Telecommunication cables are ubiquitous and useful for distributing all manner of data across vast networks. The telecommunication cables include electrically conductive cables (typically copper) such as twisted pair conductors and coaxial cables, although the use of fiber optic cables is growing rapidly as larger amounts of data are transmitted.

Telecommunications cables generally span, for example, from a provider source to end users, such as homes and businesses. This spanning of telecommunication cables is often termed a network. As telecommunication cables are routed across networks, it is necessary to periodically open the cable and splice or tap into the cable so that data may be distributed to “branches” of the network. The branches may be further distributed until the network reaches individual homes, businesses, offices, and so on. The distributed lines are often referred to as drop lines or distribution lines. At each point where the cable is opened, it is necessary to provide some type of closure, for example a splice closure, to protect the telecommunication lines within the cable. Preferably, the closure allows easy and repeated access to the cable, such that technicians can conveniently access the cable to provide services to the customer.

Cable terminals having a cable closure and an associated terminal box for connecting drop wires to the cable are known. Some of these terminals have a cable closure and a terminal box for connecting drop wires at the same location where a cable is opened, such as at a cable splice.

Connectivity of devices in a network relies upon the splicing and branching of the telecommunication cables in the network. Especially as relates to an existing network, various other branches may exist in an area where a present branch is contemplated. Thus, there may already be occupied splice closures and terminal boxes in the area where the present branch is desired to be located. The ability to provide additional terminal boxes adjacent existing splice closures and terminal boxes is desirable. In many instances the space allowed for such devices is limited. For example, for splice closures and terminal boxes suspended from a strand, vertical space available below the strand may be limited to distances as small as 12 inches.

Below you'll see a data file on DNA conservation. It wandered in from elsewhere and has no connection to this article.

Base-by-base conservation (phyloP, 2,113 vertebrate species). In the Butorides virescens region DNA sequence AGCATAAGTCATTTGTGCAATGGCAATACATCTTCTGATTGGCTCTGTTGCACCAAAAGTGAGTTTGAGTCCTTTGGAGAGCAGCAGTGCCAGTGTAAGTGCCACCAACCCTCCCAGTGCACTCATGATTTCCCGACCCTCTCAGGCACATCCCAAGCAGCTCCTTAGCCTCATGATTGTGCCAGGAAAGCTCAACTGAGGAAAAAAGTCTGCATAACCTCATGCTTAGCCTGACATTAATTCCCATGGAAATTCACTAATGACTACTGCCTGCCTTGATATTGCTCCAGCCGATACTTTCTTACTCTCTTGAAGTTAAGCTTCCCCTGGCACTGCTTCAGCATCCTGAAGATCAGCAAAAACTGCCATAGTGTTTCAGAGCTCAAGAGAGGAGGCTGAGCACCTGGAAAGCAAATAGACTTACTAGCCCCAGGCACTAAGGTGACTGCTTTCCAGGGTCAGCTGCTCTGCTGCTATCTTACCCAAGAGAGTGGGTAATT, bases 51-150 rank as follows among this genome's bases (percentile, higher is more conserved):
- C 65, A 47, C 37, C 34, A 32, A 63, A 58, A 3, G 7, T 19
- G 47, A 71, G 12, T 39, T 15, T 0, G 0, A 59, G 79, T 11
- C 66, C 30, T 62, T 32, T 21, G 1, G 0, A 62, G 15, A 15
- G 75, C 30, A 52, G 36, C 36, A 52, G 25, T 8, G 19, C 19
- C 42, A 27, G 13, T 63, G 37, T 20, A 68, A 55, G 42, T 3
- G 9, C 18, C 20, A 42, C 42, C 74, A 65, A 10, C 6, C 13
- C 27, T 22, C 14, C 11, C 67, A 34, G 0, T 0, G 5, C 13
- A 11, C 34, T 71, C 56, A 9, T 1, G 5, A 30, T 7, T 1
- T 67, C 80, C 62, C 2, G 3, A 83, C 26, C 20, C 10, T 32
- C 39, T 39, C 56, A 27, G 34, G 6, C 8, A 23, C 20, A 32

With the above in mind, an aerial terminal having a terminal box that is useful in expanding new and existing telecommunication networks is desirable. In particular, an aerial terminal useful with telecommunication lines and other cable terminals that can be selectively hung alongside existing splice closures, that is strong, lightweight, easy to access, and a provides variety of sizes of terminal boxes that are compatible with fiber optic cables and electrically conductive telecommunication cables is highly desirable.

SUMMARY

One aspect of the present invention provides an aerial terminal for use with telecommunication lines suspended from a strand. In one embodiment, the aerial terminal includes at least one hanger and a terminal box. The hanger(s) define a panel and a shoulder extending from the panel, the shoulder including a plurality of latch receptors. The terminal box includes a base and a lid. The lid is movably coupled to the base between an open position and a closed position and includes at least one latch. In this regard, upon assembly, the terminal box is joined to the panel such that the latch(es) of the lid mate with at least one of the plurality of latch receptors of the shoulder when the lid is in the open position.